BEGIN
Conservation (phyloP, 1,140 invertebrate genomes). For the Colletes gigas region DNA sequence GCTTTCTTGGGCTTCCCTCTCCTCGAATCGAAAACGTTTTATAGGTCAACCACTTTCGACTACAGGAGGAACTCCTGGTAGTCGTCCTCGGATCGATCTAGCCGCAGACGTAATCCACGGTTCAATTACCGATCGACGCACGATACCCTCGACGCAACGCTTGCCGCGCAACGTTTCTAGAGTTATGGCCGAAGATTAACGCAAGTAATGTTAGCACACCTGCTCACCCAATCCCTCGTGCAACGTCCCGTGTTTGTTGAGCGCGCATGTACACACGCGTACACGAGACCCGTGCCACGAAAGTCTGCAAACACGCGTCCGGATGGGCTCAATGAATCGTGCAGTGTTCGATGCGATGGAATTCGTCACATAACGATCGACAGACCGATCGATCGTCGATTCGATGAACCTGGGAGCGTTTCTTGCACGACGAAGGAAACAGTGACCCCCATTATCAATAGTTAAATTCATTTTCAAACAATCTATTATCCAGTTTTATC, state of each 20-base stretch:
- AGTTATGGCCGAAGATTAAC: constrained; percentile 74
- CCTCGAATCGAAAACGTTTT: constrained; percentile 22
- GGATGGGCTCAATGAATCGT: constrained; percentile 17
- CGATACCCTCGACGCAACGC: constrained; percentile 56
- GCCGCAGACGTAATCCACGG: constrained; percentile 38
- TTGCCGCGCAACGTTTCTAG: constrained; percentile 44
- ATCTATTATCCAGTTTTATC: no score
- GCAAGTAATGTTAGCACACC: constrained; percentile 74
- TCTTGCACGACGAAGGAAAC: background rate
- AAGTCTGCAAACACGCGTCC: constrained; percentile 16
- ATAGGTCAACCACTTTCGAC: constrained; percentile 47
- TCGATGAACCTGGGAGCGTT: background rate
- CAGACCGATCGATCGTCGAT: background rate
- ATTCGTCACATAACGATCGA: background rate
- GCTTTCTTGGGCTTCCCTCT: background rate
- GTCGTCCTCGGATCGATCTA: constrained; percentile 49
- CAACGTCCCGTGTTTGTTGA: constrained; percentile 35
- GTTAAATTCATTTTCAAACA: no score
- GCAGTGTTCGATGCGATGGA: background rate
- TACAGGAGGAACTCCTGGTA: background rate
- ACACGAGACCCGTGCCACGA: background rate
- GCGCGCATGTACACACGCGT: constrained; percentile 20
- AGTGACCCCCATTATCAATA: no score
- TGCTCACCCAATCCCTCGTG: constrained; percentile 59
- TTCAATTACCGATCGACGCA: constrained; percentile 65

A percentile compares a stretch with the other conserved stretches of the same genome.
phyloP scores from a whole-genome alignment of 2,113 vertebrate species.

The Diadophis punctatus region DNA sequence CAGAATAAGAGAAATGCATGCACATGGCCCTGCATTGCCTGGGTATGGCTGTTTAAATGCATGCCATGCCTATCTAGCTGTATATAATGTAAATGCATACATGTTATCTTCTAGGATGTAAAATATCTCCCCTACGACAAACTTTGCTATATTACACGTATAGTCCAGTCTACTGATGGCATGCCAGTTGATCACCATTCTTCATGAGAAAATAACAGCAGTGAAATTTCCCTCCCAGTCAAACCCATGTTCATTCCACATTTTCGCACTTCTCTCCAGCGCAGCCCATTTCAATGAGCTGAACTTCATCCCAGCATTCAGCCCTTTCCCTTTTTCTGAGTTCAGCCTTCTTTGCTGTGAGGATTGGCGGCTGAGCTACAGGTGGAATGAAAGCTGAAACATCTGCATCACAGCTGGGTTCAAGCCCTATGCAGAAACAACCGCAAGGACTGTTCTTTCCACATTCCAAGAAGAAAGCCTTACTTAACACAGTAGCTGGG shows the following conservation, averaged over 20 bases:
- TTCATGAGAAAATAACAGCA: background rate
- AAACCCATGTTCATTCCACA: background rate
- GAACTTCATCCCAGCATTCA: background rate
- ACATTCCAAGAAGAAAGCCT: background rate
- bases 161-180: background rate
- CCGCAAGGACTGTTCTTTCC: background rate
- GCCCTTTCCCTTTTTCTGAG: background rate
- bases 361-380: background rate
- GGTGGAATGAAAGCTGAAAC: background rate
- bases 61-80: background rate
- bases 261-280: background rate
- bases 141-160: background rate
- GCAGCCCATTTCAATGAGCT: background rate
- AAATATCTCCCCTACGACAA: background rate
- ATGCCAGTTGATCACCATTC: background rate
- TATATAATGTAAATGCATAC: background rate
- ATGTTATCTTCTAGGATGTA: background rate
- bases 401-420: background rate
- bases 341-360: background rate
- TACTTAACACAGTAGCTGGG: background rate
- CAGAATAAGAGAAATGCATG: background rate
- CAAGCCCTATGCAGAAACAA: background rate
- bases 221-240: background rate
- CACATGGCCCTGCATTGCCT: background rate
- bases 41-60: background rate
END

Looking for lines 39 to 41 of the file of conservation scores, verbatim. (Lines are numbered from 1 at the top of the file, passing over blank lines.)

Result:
- bases 61-80: background rate
- bases 261-280: background rate
- bases 141-160: background rate